Though I tinge most of my blogs with ethical questions, the last time I brought up this topic specifically on this was back in 2015. I guess I am ready to give it another go. Ethics is a tough topic. If we deal with this purely superficially, ethics would seem natural, like common sense, or the right thing to do. But if that’s the case, why do so many people do the wrong thing? Things get even more complicated if we move into institutionally complex issues like banking, or governing, technology, genetics, health care or national defense, just to name a few.
The last time I wrote about this, I highlighted Michael Sandel Professor of Philosophy and Government at Harvard’s Law School, where he teaches a wildly popular course called “Justice.” Then, I was glad to see that the big questions were still being addressed in in places like Harvard. Some of his questions then, which came from a FastCo article, were:
“Is it right to take from the rich and give to the poor? Is it right to legislate personal safety? Can torture ever be justified? Should we try to live forever? Buy our way to the head of the line? Create perfect children?”
These are undoubtedly important and prescient questions to ask, especially as we are beginning to confront technologies that make things which were formerly inconceivable or plain impossible, not only possible but likely.
So I was pleased to see last month, an op-ed piece in WIRED by Susan Liautaud founder of The Ethics Incubator. Susan is about as closely aligned to my tech concerns as anyone I have read. And she brings solid thinking to the issues.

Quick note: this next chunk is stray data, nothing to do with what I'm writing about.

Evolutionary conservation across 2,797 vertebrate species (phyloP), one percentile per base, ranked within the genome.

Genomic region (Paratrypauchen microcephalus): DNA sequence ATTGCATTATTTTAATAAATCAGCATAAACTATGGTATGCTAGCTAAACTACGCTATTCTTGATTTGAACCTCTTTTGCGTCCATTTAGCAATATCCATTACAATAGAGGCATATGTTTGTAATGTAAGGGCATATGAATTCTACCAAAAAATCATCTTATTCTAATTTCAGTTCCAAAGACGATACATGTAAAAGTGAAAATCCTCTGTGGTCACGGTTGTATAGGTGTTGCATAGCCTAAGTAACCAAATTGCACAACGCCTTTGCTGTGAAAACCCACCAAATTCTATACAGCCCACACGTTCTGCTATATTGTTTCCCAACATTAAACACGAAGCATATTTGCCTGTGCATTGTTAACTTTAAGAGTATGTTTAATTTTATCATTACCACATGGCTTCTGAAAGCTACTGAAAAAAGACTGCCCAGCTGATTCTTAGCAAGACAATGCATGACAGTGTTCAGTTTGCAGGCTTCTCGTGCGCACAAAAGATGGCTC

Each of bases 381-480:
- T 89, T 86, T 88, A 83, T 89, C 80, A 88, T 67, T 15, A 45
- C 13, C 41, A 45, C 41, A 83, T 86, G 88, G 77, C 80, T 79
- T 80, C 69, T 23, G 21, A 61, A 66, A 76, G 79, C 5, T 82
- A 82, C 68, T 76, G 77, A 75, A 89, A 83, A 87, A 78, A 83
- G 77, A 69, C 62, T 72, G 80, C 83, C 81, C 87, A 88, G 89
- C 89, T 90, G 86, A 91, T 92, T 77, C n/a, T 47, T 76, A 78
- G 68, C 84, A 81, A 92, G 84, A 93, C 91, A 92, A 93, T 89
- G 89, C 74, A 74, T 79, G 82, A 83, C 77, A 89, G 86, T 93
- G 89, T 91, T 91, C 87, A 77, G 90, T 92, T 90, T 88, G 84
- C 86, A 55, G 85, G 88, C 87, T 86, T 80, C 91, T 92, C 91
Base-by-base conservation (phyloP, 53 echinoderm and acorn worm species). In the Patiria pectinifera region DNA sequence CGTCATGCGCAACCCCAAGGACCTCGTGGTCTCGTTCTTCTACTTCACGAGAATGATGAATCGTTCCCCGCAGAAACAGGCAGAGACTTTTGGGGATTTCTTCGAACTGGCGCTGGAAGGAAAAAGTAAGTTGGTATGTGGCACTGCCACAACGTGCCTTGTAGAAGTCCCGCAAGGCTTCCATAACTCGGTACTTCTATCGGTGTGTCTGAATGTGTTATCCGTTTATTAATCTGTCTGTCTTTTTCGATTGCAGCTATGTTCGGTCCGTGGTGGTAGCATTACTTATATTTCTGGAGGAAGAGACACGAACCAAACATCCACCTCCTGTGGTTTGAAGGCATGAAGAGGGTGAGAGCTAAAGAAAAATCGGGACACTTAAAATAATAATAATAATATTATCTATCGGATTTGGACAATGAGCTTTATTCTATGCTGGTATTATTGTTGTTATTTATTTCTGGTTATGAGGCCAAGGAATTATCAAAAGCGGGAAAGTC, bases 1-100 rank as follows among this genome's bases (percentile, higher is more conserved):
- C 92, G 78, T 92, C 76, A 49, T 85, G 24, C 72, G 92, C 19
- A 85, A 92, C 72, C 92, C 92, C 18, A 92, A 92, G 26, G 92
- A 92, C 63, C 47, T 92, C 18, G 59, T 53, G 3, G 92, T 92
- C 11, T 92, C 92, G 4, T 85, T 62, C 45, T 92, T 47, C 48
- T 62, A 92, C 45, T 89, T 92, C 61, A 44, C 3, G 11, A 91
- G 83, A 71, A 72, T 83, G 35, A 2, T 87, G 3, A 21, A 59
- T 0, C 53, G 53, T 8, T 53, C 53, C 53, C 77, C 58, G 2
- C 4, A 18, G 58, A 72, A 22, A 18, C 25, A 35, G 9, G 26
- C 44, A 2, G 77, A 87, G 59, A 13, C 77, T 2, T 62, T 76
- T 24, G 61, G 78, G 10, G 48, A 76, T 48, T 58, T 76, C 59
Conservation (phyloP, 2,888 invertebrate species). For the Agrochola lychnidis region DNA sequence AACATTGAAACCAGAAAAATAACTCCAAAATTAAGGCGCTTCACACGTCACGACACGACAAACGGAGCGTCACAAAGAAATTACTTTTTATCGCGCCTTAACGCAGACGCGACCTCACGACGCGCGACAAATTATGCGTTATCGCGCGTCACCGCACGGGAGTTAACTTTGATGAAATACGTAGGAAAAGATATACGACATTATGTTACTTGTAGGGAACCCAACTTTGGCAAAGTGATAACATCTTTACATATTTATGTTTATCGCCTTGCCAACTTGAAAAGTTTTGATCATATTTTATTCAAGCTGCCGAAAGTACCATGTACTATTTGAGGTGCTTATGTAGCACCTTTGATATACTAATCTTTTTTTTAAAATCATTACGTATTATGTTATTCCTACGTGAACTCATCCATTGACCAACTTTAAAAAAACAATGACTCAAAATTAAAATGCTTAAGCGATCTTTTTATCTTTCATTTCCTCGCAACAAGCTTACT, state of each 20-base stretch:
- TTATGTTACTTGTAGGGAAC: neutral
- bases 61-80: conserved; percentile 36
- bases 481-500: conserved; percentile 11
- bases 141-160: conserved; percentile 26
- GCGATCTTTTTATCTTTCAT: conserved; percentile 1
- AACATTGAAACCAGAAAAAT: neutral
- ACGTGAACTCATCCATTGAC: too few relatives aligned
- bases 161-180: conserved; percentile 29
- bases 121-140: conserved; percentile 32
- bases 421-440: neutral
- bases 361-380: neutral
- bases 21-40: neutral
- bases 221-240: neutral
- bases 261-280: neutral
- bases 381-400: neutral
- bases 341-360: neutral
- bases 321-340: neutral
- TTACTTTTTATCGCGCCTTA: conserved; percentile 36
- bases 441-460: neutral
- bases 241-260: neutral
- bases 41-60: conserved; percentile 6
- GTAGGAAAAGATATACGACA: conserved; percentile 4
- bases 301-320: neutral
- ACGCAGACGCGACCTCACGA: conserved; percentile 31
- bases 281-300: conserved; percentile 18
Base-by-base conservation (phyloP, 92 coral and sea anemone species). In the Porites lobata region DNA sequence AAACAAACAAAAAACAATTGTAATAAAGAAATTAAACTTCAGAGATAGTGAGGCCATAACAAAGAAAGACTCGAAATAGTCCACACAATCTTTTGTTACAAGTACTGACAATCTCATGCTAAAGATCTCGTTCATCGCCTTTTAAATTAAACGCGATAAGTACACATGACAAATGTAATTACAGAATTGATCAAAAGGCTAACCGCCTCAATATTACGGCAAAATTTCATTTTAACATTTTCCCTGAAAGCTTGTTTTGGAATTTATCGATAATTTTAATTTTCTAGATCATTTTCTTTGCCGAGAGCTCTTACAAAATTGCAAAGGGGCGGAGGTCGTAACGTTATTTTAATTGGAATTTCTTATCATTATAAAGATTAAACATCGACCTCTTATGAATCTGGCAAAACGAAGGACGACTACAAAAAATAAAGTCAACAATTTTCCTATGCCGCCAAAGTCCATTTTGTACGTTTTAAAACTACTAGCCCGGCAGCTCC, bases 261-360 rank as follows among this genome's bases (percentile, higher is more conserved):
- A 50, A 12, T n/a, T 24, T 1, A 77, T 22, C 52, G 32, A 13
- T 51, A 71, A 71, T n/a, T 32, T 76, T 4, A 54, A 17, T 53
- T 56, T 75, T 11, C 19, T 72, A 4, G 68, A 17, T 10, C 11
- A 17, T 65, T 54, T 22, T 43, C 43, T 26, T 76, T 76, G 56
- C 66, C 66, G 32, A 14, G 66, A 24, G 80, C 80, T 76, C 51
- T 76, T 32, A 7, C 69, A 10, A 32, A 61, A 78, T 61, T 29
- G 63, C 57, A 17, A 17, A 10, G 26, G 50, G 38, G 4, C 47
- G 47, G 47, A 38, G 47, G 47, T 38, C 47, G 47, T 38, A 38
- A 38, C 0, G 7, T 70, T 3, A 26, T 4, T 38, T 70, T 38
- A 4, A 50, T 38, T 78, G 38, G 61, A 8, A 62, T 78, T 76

“Technology is approaching the man-machine and man-animal
boundaries. And with this, society may be leaping into humanity defining innovation without the equivalent of a constitutional convention to decide who should have the authority to decide whether, when, and how these innovations are released into society. What are the ethical ramifications? What checks and balances might be important?”
Her comments are right in line with my research and co-research into Humane Technologies. Liataud continues:
“Increasingly, the people and companies with the technological or scientific ability to create new products or innovations are de facto making policy decisions that affect human safety and society. But these decisions are often based on the creator’s intent for the product, and they don’t always take into account its potential risks and unforeseen uses. What if gene-editing is diverted for terrorist ends? What if human-pig chimeras mate? What if citizens prefer to see birds rather than flying cars when they look out a window? (Apparently, this is a real risk. Uber plans to offer flight-hailing apps by 2020.) What if Echo Look leads to mental health issues for teenagers? Who bears responsibility for the consequences?”
For me, the answer to that last question is all of us. We should not rely on business and industry to make these decisions, nor expect our government to do it. We have to become involved in these issues at the public level.
Michael Sandel believes that the public is hungry for these issues, but we tend to shy away from them. They can be confrontational and divisive, and no one wants to make waves or be politically incorrect. That’s a mistake.
So while the last thing I want is a politician or CEO making these decisions, these two constituencies could do the responsible thing and create forums for these discussions so that the public can weigh in on them. To do anything less, borders on arrogance.
Ultimately we will have to demand this level of thought, beginning with ourselves. This responsibility should start with anticipatory methodologies that examine the social, cultural and behavioral ramifications, and unintended consequences of what we create.
But we should not fight this alone. Corporations and governments concerned with appearing sensitive and proactive toward the environment and social justice need to add a new pillar to their edifice as responsible global citizens: humane technology.